Pemon perspectives of fire management in Canaima National Park, Venezuela

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Recent research on the ecology of fire has
challenged the view that the use of fire by indigenous peoples
is detrimental to ecosystems and wildlife in protected areas.
However, in Canaima National Park and World Heritage Site
in southeastern Venezuela, since 1981 managers have
employed a costly fire control program to eliminate savanna
burning by the Pemon indigenous people. Here I present the
results of the first study on Pemon perspectives of fire
management in the park. I show that savanna burning is an
important tool in indigenous land management and plays a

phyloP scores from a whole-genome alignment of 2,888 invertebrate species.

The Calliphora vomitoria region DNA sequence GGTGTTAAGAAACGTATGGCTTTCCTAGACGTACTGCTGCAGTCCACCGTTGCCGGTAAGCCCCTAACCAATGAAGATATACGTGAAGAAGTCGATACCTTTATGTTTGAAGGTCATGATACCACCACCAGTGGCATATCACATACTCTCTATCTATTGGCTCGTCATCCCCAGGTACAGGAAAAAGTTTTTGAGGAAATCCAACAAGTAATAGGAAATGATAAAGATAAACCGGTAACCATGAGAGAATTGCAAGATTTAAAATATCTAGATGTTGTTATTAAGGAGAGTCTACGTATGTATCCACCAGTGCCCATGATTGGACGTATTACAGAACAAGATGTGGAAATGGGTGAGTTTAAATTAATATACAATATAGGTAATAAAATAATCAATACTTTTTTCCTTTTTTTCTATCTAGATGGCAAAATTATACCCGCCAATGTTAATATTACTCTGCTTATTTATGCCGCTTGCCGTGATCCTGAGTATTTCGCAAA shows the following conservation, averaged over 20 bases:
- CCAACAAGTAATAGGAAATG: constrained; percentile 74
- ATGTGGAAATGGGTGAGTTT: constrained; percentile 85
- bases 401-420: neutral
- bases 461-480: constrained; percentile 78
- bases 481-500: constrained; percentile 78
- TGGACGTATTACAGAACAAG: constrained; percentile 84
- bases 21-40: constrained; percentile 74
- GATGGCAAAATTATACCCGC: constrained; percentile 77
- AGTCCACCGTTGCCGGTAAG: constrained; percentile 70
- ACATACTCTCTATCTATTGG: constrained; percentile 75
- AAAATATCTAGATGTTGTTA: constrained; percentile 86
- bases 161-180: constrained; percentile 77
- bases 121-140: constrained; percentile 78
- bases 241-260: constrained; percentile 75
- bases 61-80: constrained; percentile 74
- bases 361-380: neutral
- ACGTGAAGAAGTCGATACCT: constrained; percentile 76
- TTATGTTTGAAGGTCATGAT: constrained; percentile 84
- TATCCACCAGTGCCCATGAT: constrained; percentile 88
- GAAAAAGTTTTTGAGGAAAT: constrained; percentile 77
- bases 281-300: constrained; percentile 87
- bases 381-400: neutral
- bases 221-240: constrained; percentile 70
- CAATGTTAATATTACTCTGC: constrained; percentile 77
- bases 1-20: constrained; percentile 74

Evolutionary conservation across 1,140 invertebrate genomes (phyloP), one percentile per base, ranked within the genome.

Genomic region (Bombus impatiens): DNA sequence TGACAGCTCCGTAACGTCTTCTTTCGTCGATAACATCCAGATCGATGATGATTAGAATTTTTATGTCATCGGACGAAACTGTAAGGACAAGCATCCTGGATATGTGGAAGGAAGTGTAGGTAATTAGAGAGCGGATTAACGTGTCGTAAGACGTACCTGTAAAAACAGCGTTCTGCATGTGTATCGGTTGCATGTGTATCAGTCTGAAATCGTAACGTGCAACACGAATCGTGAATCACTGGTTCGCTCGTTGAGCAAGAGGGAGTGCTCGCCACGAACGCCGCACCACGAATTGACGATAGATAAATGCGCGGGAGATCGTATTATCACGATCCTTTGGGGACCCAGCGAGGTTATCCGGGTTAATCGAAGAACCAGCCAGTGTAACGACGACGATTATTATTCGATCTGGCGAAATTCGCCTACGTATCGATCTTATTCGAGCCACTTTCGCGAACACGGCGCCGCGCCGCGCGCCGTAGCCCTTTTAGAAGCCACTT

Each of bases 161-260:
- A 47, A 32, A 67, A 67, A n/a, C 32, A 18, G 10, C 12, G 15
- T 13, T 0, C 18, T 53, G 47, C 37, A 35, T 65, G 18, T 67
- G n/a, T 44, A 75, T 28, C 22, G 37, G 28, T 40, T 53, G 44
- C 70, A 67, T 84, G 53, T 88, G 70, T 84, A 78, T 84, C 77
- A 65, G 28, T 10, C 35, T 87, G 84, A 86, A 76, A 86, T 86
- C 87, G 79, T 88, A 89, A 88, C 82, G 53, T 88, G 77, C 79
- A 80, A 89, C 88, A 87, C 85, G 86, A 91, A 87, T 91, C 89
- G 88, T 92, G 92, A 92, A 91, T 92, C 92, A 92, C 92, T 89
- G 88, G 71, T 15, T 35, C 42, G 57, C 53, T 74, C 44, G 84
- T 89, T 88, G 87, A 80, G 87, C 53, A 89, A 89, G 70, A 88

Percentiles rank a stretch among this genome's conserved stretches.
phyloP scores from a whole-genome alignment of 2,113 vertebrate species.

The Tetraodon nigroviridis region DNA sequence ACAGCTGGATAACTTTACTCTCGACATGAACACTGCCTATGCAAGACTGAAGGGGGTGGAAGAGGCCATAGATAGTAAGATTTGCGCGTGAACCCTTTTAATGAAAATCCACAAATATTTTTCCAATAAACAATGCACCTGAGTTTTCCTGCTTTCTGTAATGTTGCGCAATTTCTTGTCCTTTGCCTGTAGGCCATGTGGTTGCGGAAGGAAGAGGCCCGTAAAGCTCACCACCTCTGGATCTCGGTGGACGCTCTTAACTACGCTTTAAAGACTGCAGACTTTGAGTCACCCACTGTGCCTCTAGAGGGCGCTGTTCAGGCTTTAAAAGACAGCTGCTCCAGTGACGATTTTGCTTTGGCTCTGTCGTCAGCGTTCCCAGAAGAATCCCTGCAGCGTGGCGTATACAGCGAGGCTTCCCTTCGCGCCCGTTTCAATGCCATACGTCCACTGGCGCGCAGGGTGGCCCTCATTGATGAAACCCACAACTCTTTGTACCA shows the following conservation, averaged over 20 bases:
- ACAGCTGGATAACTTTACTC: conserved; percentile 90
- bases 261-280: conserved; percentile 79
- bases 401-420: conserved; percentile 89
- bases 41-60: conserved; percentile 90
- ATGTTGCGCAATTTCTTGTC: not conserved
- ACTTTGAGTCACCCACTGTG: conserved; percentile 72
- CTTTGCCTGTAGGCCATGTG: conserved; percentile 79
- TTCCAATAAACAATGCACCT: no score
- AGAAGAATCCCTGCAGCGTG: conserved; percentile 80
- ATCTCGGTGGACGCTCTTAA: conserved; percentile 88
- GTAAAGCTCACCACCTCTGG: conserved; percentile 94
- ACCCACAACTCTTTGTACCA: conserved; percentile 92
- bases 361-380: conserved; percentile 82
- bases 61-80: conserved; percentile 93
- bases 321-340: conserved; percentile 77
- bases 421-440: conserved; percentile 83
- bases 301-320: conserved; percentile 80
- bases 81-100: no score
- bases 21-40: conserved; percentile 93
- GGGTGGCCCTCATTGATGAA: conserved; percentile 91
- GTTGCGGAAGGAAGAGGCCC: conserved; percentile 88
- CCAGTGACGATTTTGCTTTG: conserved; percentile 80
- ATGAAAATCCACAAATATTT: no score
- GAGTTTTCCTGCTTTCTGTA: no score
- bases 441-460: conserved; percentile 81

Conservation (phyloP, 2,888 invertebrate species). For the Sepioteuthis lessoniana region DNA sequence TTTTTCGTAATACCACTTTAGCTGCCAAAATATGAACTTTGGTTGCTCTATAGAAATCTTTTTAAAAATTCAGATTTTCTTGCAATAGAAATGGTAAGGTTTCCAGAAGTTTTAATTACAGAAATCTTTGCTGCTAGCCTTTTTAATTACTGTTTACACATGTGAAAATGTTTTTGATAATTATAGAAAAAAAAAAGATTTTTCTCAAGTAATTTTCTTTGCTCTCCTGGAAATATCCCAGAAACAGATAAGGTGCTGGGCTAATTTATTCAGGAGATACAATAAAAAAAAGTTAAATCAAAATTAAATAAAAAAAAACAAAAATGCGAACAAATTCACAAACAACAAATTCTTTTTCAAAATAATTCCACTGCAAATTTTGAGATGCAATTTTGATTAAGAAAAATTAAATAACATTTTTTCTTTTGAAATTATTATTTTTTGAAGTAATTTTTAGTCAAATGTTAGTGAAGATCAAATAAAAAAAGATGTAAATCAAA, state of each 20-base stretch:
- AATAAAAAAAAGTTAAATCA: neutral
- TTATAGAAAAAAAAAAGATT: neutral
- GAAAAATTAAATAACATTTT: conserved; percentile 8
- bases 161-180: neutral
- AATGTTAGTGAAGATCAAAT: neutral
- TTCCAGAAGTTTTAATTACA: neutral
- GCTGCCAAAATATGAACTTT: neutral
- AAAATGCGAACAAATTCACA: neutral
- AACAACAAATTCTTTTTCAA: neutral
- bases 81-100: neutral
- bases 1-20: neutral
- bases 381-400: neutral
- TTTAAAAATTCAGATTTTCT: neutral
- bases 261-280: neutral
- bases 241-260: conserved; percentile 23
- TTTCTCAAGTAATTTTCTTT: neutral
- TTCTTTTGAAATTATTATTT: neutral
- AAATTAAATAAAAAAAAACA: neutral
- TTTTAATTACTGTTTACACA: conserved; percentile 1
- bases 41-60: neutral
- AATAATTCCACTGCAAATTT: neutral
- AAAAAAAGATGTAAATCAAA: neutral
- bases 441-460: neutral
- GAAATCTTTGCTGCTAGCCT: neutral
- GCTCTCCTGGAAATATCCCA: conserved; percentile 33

key role in preventing large catastrophic fires. Pemon
knowledge of fire also raises questions about conventional
interpretations of environmental change in the park. Lastly, I
recommend a fire management policy that seeks to integrate
local ecological knowledge. This will require: (a) greater
openness from scientists and resource managers to understanding Pemon rationale for the use of fire, (b) clarification
among the Pemon themselves of their own views of fire, and
(c) research partnerships among scientists, resource managers
and the Pemon in order to encourage understanding of Pemon
ecological knowledge of fire, and to assess its true impact in
the Canaima National Park.
Original languageEnglish
Pages (from-to)331-343
Number of pages123
JournalHuman Ecology
Publication statusPublished - 1 Jun 2007

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